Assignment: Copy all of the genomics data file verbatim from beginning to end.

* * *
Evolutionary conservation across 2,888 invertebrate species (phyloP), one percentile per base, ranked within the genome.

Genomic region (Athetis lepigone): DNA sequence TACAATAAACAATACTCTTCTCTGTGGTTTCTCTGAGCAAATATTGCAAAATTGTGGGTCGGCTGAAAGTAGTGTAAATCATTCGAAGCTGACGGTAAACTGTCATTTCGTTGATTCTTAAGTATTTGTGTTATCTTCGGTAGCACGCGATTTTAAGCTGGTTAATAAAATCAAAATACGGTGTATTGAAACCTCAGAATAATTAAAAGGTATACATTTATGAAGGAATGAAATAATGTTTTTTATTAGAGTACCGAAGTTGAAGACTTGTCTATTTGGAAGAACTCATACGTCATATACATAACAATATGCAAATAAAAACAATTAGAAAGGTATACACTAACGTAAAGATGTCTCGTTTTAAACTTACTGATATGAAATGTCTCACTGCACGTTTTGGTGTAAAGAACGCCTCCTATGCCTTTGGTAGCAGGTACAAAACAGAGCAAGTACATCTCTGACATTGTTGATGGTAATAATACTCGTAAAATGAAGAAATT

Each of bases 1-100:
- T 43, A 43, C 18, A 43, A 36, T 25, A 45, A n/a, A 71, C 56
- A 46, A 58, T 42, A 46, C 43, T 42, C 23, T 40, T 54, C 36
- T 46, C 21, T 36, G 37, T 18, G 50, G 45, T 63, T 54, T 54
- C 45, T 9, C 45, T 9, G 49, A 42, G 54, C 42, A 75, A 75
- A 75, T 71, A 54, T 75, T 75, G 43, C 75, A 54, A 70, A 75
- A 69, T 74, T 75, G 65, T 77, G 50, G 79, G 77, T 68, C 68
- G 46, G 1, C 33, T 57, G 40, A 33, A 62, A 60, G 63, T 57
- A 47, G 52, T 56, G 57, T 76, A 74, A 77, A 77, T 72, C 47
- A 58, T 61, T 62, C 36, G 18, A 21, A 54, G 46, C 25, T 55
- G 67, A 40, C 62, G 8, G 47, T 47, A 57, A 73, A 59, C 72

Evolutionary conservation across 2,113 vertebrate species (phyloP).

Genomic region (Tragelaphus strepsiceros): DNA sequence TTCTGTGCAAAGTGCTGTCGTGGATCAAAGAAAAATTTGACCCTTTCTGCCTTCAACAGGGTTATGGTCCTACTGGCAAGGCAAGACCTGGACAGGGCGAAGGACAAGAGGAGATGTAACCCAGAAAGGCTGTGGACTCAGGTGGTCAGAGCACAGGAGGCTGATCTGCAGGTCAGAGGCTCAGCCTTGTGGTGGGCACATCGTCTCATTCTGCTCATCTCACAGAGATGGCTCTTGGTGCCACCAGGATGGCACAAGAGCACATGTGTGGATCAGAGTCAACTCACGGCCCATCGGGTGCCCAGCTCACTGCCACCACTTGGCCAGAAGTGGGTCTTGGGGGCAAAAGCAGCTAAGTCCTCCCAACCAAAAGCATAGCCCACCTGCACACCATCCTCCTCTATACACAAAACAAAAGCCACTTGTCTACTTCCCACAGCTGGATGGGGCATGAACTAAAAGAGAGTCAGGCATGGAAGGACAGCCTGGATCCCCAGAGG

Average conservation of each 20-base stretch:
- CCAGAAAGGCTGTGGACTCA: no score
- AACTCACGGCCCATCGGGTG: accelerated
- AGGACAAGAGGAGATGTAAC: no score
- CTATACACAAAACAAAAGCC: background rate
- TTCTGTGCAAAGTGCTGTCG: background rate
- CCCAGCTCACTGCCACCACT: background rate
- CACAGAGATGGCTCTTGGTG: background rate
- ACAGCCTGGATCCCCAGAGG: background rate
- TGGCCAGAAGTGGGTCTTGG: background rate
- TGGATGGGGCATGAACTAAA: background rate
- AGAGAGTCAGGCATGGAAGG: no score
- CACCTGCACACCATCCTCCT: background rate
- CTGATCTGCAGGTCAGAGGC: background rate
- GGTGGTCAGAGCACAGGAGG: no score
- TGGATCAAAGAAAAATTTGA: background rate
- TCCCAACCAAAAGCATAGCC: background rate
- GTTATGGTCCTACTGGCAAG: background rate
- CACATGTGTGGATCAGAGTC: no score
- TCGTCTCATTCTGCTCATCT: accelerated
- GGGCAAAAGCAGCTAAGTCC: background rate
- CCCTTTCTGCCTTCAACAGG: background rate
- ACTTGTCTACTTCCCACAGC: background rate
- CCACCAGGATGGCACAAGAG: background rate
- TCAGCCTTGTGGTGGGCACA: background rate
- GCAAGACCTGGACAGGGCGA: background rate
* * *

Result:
Evolutionary conservation across 2,888 invertebrate species (phyloP), one percentile per base, ranked within the genome.

Genomic region (Athetis lepigone): DNA sequence TACAATAAACAATACTCTTCTCTGTGGTTTCTCTGAGCAAATATTGCAAAATTGTGGGTCGGCTGAAAGTAGTGTAAATCATTCGAAGCTGACGGTAAACTGTCATTTCGTTGATTCTTAAGTATTTGTGTTATCTTCGGTAGCACGCGATTTTAAGCTGGTTAATAAAATCAAAATACGGTGTATTGAAACCTCAGAATAATTAAAAGGTATACATTTATGAAGGAATGAAATAATGTTTTTTATTAGAGTACCGAAGTTGAAGACTTGTCTATTTGGAAGAACTCATACGTCATATACATAACAATATGCAAATAAAAACAATTAGAAAGGTATACACTAACGTAAAGATGTCTCGTTTTAAACTTACTGATATGAAATGTCTCACTGCACGTTTTGGTGTAAAGAACGCCTCCTATGCCTTTGGTAGCAGGTACAAAACAGAGCAAGTACATCTCTGACATTGTTGATGGTAATAATACTCGTAAAATGAAGAAATT

Each of bases 1-100:
- T 43, A 43, C 18, A 43, A 36, T 25, A 45, A n/a, A 71, C 56
- A 46, A 58, T 42, A 46, C 43, T 42, C 23, T 40, T 54, C 36
- T 46, C 21, T 36, G 37, T 18, G 50, G 45, T 63, T 54, T 54
- C 45, T 9, C 45, T 9, G 49, A 42, G 54, C 42, A 75, A 75
- A 75, T 71, A 54, T 75, T 75, G 43, C 75, A 54, A 70, A 75
- A 69, T 74, T 75, G 65, T 77, G 50, G 79, G 77, T 68, C 68
- G 46, G 1, C 33, T 57, G 40, A 33, A 62, A 60, G 63, T 57
- A 47, G 52, T 56, G 57, T 76, A 74, A 77, A 77, T 72, C 47
- A 58, T 61, T 62, C 36, G 18, A 21, A 54, G 46, C 25, T 55
- G 67, A 40, C 62, G 8, G 47, T 47, A 57, A 73, A 59, C 72

Evolutionary conservation across 2,113 vertebrate species (phyloP).

Genomic region (Tragelaphus strepsiceros): DNA sequence TTCTGTGCAAAGTGCTGTCGTGGATCAAAGAAAAATTTGACCCTTTCTGCCTTCAACAGGGTTATGGTCCTACTGGCAAGGCAAGACCTGGACAGGGCGAAGGACAAGAGGAGATGTAACCCAGAAAGGCTGTGGACTCAGGTGGTCAGAGCACAGGAGGCTGATCTGCAGGTCAGAGGCTCAGCCTTGTGGTGGGCACATCGTCTCATTCTGCTCATCTCACAGAGATGGCTCTTGGTGCCACCAGGATGGCACAAGAGCACATGTGTGGATCAGAGTCAACTCACGGCCCATCGGGTGCCCAGCTCACTGCCACCACTTGGCCAGAAGTGGGTCTTGGGGGCAAAAGCAGCTAAGTCCTCCCAACCAAAAGCATAGCCCACCTGCACACCATCCTCCTCTATACACAAAACAAAAGCCACTTGTCTACTTCCCACAGCTGGATGGGGCATGAACTAAAAGAGAGTCAGGCATGGAAGGACAGCCTGGATCCCCAGAGG

Average conservation of each 20-base stretch:
- CCAGAAAGGCTGTGGACTCA: no score
- AACTCACGGCCCATCGGGTG: accelerated
- AGGACAAGAGGAGATGTAAC: no score
- CTATACACAAAACAAAAGCC: background rate
- TTCTGTGCAAAGTGCTGTCG: background rate
- CCCAGCTCACTGCCACCACT: background rate
- CACAGAGATGGCTCTTGGTG: background rate
- ACAGCCTGGATCCCCAGAGG: background rate
- TGGCCAGAAGTGGGTCTTGG: background rate
- TGGATGGGGCATGAACTAAA: background rate
- AGAGAGTCAGGCATGGAAGG: no score
- CACCTGCACACCATCCTCCT: background rate
- CTGATCTGCAGGTCAGAGGC: background rate
- GGTGGTCAGAGCACAGGAGG: no score
- TGGATCAAAGAAAAATTTGA: background rate
- TCCCAACCAAAAGCATAGCC: background rate
- GTTATGGTCCTACTGGCAAG: background rate
- CACATGTGTGGATCAGAGTC: no score
- TCGTCTCATTCTGCTCATCT: accelerated
- GGGCAAAAGCAGCTAAGTCC: background rate
- CCCTTTCTGCCTTCAACAGG: background rate
- ACTTGTCTACTTCCCACAGC: background rate
- CCACCAGGATGGCACAAGAG: background rate
- TCAGCCTTGTGGTGGGCACA: background rate
- GCAAGACCTGGACAGGGCGA: background rate